:: (%atomic-compare-exchange) ( dst cptr old new -- )
    accumulator-reg old MOV
    cptr [] new CMPXCHG
    dst accumulator-reg MOV ;

! CMPXCHG implicitly uses EAX/RAX (accumulator) so need to remove
! EAX from arguments and protect it from being stomped
M: x86 %atomic-compare-exchange ( dst cptr old new temp -- )
    [ (%atomic-compare-exchange) ] with-protected-accumulator ;

The (%atomic-compare-exchange) word contains the actual machine code generation: You can see I simply output 4 lines of assembler using the factor x86 assembler DSL and the registers passed to me by the compiler. (N.B. 'accumulator-reg' is my helper word that returns EAX or RAX depending on whether the arch is 32 or 64 bit)

Now that the x86 implementation is written we can check the output machine code with the disassemble word (which uses either the Udis86 library or GDB under the hood to do the disassembling):

( scratchpad ) [ ALIEN: 20 1 2 compare-swap ] disassemble
00007f85690413a0: 48b8fe3ac566857f0000  mov rax, 0x7f8566c53afe
00007f85690413aa: 48b90800000000000000  mov rcx, 0x8
00007f85690413b4: 48ba1000000000000000  mov rdx, 0x10
00007f85690413be: 4889c3                mov rbx, rax
00007f85690413c1: 4889c8                mov rax, rcx
00007f85690413c4: f0480fb113            lock cmpxchg [rbx], rdx
00007f85690413c9: 4889c0                mov rax, rax
00007f85690413cc: 4983c608              add r14, 0x8
00007f85690413d0: 498906                mov [r14], rax
00007f85690413d3: c3                    ret

The disassembler output verifies that the cmpxchg instruction is being compiled correctly. You can also see that I'm doing some juggling with the rax register to manage using it as an implicit argument to cmpxchg.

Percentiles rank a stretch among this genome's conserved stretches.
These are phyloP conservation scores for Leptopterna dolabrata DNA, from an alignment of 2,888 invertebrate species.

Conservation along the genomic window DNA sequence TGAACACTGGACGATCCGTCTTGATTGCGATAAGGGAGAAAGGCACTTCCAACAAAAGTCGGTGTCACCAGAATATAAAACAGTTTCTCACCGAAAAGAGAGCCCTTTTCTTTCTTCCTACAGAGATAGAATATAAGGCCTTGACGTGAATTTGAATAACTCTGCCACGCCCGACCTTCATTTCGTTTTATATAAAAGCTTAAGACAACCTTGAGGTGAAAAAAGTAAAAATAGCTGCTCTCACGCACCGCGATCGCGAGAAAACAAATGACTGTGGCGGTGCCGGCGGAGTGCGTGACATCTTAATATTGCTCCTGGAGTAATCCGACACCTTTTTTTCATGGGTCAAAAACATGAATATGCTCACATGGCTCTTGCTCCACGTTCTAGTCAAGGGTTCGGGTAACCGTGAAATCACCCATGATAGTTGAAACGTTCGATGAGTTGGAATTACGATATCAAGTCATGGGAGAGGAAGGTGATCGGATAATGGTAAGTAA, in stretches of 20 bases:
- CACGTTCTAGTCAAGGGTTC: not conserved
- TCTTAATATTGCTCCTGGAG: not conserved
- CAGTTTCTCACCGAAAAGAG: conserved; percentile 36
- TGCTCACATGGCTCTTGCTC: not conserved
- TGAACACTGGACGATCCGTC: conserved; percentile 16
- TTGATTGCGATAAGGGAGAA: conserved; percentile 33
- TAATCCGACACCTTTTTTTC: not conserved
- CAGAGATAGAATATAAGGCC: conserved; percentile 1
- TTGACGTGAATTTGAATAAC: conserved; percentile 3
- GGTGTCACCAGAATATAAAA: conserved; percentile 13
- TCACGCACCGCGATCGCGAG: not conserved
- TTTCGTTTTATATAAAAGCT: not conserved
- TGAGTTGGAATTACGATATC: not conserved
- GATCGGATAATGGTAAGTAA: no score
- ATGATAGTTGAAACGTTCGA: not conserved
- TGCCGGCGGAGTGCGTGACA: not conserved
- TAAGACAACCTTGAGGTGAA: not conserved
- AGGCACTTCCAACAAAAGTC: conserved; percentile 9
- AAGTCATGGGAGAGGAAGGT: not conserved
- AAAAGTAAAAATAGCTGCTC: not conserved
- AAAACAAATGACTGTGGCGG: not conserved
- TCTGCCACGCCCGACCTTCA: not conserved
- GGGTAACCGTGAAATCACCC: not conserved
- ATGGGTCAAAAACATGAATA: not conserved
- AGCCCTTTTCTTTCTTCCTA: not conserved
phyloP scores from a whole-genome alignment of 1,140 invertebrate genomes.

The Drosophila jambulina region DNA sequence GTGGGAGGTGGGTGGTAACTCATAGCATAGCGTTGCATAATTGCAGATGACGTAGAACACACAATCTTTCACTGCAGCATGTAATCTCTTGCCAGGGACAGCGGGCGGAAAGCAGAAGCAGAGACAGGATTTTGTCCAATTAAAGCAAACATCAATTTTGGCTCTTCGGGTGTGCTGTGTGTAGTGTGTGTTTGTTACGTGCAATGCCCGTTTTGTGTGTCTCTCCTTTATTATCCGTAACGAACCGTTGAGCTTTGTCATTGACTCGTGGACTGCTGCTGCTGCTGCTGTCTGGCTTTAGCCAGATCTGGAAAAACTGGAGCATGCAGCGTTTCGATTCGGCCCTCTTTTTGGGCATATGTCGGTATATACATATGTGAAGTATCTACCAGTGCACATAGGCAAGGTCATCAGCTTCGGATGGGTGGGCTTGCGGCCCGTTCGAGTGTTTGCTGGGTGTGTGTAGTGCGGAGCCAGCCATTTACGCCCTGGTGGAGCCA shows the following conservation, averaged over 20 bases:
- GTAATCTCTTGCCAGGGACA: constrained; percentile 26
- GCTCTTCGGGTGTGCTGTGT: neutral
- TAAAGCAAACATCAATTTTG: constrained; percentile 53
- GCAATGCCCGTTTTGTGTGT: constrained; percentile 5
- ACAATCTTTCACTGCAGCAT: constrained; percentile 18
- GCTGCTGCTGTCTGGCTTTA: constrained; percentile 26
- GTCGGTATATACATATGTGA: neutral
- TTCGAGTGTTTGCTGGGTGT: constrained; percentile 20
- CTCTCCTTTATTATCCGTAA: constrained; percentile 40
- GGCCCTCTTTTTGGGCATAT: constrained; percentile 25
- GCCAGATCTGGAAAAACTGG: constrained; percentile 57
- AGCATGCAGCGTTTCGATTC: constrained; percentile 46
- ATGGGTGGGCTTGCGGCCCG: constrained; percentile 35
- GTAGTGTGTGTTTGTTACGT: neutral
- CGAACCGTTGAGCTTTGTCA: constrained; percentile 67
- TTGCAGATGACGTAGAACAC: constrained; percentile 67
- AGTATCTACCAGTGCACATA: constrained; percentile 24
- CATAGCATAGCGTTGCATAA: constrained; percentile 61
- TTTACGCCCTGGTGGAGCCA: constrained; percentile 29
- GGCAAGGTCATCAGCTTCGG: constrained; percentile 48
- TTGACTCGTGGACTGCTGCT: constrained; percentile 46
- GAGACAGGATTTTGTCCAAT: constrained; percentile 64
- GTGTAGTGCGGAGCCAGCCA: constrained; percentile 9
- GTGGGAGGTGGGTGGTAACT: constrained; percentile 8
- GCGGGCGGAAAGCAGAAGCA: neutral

Hopefully that gives a good overview of how to get new low-level instructions added to Factor's compiler, and also illustrates how machine-code generation works in Factor.

Hand-coding multi-platform assembler using Factor compiler intrinsics

Disclaimer: I'm not a Factor compiler expert and am just getting to grips with compiler intrinsics so some of this might be a bit iffy.

'Compiler Intrinsics' is a mechanism by which you can insert your low-level implementation of a subroutine into the compiler output. This is useful in a couple of scenarios:

  • if the compiler doesn't support the desired functionality - e.g. it does something hardwarey that Factor can't do yet
  • if the subroutine is performance critical and the compiler isn't generating the most efficient code

The old way of doing compiler intrinsics in Factor was to hand-code some assembler using one of Factor's assembler DSLs (PPC or X86) and then attach it to an existing word as a word-property along with an argument type pattern. When the compiler compiled calls to the word it would compare the input parameters to the pattern and on match would insert the assembler directly into the generated code.

Since my last post about Factor's compiler over a year ago Slava has pretty much re-written the whole thing. It now has two intermediate stages:

The first frontend stage transforms the factor code into an intermediate representation called 'high level IR'. This is basically a decomposition of factor code into primitive word-calls and control nodes through various optimization passes. This is very similiar to the dataflow IR in the original Factor compiler that I described in the previous blog post

The second backend stage is the new bit. It converts the high-level IR into low-level IR, which is basically a platform independent assembler language. An optimization stage then runs and cpu registers are allocated resulting in 'machine IR' (abbreviated to 'MR' in the debug tools). The real machine code generation is then done from this MR.

The new way of doing compiler intrinsics allows you to insert low-level IR code at the beginning of the 'backend' stage. Differences to the old way include:

  • You now code using the platform independent instructions defined in compiler.cfg.instructions
  • Instructions operate on virtual registers. There are an infinite number of those